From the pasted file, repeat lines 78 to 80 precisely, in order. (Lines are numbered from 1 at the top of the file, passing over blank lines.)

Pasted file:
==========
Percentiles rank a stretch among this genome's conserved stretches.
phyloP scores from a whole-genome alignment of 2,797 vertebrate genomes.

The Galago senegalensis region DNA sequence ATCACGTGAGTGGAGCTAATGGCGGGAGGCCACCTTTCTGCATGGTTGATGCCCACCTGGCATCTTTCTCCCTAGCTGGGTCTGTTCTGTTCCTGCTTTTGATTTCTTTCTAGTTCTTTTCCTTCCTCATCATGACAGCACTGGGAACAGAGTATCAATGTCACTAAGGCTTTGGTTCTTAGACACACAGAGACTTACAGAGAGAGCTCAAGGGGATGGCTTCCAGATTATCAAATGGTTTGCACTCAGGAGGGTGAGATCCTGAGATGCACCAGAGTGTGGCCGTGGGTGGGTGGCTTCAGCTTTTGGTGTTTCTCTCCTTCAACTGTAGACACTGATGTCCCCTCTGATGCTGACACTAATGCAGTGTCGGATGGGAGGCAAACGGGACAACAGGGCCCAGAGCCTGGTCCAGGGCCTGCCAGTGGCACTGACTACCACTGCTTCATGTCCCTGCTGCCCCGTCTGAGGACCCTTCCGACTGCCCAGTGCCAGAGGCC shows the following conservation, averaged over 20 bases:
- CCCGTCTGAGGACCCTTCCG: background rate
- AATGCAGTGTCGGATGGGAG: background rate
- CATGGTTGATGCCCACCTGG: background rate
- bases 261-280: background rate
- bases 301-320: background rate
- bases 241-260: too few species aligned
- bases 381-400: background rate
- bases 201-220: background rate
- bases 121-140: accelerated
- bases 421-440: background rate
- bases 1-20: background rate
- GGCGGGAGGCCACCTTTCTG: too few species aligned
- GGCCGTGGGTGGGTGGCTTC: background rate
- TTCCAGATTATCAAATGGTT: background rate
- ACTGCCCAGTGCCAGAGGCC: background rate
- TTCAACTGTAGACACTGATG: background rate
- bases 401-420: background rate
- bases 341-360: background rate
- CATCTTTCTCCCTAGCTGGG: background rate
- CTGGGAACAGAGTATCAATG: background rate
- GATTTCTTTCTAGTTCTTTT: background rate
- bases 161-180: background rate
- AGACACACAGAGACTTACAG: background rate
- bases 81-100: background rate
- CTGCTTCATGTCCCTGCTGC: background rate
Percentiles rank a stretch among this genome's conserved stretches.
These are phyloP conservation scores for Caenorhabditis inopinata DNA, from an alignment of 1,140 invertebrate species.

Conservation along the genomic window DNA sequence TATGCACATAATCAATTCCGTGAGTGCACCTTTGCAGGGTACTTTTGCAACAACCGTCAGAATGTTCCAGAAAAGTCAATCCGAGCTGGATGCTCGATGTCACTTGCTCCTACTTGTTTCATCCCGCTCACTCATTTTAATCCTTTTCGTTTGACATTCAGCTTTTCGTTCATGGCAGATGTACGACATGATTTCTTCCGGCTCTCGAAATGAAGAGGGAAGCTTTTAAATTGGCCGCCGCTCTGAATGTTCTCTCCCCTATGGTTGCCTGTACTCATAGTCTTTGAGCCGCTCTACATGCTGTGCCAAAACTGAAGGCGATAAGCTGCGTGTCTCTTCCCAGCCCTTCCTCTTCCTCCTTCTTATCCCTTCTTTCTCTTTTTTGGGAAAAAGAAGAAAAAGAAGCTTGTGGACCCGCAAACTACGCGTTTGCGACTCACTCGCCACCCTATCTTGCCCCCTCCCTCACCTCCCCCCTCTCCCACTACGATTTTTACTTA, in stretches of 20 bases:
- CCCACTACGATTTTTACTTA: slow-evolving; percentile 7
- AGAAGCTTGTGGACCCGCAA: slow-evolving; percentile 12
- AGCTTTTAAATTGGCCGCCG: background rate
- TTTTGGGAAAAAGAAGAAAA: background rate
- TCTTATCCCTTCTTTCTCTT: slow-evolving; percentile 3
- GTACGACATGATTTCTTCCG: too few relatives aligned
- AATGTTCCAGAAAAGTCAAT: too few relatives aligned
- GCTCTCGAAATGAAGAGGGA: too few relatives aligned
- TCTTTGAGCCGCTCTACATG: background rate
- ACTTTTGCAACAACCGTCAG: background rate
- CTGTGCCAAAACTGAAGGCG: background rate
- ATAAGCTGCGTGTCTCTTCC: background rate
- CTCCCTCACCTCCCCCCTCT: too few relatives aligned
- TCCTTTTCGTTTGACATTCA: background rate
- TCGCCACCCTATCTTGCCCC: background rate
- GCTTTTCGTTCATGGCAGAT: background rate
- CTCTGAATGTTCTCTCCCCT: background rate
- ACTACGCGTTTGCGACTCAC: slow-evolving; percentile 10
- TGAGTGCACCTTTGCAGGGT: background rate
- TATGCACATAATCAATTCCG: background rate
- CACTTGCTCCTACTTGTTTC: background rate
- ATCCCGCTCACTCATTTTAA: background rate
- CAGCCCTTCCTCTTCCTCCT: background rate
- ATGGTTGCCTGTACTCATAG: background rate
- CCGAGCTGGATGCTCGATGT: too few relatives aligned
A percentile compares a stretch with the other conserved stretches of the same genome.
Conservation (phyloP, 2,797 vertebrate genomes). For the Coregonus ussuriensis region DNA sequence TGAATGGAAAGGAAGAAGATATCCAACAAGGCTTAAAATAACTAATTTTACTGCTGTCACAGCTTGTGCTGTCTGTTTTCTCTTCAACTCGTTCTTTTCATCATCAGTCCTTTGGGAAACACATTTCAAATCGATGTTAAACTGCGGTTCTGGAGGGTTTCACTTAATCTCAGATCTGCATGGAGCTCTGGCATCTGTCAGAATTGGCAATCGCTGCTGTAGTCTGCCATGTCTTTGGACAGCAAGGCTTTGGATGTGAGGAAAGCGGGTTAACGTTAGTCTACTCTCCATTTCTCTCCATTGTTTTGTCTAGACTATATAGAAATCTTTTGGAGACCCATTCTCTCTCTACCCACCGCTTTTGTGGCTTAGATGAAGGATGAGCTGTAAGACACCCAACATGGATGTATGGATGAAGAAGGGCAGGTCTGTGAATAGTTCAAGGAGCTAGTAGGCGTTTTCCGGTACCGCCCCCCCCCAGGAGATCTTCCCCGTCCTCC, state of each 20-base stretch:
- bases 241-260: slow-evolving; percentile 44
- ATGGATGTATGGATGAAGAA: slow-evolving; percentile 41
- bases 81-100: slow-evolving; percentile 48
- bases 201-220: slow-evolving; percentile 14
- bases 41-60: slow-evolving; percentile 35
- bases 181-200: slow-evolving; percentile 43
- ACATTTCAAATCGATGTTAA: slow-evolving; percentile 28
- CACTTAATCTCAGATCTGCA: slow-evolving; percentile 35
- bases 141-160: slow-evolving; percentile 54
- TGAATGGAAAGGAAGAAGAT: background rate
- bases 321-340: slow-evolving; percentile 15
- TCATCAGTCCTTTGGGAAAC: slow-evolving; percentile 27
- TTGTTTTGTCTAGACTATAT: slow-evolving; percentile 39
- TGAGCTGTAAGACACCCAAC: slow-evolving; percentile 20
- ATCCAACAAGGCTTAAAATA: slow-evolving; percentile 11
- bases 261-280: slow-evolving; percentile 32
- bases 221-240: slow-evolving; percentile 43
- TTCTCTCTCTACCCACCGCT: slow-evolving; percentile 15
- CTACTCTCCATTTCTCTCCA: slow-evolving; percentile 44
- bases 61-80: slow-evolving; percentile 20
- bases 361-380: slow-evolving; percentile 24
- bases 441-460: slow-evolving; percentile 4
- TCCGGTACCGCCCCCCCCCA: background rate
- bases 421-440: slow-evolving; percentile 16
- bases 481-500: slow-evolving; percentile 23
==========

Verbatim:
- bases 61-80: slow-evolving; percentile 20
- bases 361-380: slow-evolving; percentile 24
- bases 441-460: slow-evolving; percentile 4